“The theme ‘Iconic City’ provokes us to link the theoretical argument to everyday urban experience in a debate on the shifted meaning, as well as the changing role that this concept plays in urban development. …”
In the field: Perception & Contact: A Site-Specific-Workshop at Karl-Marx-Hof.
Since the 1920s the Gemeindebau has become an essential element of Viennese cityscape, architecture and culture. Between 1919 and 1934 more than 60.000 flats were built to house about 220.000 people and to provide improved living conditions for workers and their families (source: Wiener Gemeindebau; http://www.wien.gv.at). It was a reaction to the overcrowded and unacceptable housing situation of the less affluent that had tightened after the population increase of the former decades. Green and bright, the large living estates were planned according to modern and healthy living standards with infrastructure such as shops, laundries, libraries and playgrounds for children. Generous yards with trees, cloth-lines and benches should favor encounters and create an environment that encouraged dialog and a sense of community and equality.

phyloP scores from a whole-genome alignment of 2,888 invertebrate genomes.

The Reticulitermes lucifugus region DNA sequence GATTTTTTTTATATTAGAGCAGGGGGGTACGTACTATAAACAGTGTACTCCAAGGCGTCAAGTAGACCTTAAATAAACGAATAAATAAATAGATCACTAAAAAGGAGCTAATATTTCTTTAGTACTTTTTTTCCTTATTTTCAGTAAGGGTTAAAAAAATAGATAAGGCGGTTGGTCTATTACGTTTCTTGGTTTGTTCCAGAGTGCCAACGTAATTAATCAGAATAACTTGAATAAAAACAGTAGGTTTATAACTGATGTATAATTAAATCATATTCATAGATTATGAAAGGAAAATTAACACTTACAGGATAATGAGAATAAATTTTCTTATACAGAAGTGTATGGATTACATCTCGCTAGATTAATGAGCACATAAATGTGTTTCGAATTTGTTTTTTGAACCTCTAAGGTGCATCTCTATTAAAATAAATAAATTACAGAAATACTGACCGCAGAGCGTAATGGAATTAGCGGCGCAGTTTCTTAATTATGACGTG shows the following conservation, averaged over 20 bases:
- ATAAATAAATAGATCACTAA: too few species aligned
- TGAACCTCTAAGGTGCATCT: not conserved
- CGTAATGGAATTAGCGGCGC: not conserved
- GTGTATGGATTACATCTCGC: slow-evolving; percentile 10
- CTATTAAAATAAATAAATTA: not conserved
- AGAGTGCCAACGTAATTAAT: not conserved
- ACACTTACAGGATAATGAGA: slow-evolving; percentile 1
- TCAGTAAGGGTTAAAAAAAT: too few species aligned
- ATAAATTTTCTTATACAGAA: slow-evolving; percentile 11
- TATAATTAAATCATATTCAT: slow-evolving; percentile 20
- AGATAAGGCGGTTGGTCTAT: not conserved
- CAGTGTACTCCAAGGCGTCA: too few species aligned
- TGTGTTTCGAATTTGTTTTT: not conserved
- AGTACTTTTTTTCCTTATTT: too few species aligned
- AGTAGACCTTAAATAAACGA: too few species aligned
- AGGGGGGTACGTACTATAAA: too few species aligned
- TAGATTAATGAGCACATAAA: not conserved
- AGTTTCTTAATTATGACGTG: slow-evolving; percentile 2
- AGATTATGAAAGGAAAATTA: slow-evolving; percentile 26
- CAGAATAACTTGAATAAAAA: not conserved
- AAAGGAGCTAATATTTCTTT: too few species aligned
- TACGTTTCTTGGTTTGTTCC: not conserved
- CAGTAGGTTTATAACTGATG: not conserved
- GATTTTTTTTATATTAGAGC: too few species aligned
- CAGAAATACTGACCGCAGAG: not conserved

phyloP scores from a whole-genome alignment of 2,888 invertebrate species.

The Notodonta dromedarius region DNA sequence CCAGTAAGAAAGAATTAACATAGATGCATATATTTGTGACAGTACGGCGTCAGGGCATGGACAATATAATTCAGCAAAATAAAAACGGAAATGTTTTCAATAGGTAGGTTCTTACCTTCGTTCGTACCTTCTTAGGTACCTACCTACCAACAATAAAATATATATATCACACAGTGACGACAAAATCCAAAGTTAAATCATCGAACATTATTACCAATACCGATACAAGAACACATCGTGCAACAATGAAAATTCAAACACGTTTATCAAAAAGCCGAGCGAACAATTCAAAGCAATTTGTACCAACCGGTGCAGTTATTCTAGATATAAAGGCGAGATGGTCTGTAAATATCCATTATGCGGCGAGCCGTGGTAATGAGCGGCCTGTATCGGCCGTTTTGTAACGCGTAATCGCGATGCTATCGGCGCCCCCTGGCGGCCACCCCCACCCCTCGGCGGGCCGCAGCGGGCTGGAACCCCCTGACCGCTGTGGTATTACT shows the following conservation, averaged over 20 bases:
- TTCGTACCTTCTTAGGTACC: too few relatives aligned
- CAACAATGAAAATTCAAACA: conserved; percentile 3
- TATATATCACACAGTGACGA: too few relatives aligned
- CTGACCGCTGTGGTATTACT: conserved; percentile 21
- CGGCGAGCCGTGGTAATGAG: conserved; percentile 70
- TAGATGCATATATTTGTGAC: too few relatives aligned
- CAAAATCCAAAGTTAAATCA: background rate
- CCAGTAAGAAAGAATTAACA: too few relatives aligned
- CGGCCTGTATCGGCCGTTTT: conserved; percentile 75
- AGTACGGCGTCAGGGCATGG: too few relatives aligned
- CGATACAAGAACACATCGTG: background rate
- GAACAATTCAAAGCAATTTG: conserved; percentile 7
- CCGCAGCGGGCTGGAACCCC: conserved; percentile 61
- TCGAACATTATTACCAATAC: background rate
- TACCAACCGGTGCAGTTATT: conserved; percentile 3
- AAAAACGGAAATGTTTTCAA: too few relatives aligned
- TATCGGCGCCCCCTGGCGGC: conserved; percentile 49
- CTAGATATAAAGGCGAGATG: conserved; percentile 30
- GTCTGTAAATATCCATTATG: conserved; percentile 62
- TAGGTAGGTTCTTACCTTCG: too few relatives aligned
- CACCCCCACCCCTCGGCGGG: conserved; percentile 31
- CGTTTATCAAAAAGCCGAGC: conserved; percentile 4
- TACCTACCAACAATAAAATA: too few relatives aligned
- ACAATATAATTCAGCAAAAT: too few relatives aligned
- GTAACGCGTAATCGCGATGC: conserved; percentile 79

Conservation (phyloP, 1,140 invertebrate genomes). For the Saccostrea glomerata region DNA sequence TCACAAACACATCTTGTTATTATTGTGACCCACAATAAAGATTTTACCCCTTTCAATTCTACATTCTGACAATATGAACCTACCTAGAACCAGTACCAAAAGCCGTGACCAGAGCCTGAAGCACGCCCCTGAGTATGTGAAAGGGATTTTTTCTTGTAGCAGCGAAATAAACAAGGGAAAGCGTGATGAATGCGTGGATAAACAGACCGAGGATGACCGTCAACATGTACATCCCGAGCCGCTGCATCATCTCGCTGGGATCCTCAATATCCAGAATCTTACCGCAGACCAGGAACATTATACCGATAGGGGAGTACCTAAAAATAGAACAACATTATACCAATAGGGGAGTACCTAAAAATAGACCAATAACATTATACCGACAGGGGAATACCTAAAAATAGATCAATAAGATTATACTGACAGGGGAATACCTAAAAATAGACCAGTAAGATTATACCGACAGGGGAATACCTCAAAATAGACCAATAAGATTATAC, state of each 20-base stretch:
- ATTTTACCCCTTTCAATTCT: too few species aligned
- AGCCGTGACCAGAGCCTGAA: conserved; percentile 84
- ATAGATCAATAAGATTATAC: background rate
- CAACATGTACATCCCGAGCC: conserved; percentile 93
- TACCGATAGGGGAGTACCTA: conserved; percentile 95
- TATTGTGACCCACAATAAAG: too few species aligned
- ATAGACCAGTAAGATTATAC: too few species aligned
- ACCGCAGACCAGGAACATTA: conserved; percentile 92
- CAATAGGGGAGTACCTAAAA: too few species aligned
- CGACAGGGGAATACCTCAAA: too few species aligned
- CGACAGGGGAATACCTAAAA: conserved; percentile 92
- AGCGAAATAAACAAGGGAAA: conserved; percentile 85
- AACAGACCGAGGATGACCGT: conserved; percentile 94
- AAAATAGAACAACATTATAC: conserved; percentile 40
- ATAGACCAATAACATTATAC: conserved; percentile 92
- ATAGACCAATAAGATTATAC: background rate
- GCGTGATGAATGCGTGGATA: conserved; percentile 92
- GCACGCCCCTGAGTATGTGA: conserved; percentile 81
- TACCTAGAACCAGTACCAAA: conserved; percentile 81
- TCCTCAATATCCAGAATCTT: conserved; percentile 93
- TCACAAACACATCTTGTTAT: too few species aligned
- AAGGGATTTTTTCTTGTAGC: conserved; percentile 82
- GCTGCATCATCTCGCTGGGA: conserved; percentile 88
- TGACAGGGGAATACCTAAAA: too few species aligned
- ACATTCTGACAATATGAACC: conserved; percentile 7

In the meantime a gap between generations and cultures formed complicating the situation and creating a sense of suspicion and anxiety among the residents. Spaces originally intended for social activities and exchange have turned into empty squares marked by prohibition signs preventing noise pollution and social contact. What are the reasons for this development? What changed? How can we counteract these tendencies and revive social interaction?
With a special focus on the issue of Gemeindebau this workshop investigates methods of reviving space through cultural and artistic intervention in the modes of film and sound art. Relating to memory and imagination, sound and images have the power to alter and reevaluate locations on the level of perception. Moreover we will look at existing artistic and cultural projects aimed at activating public realm in living areas and their effective impact.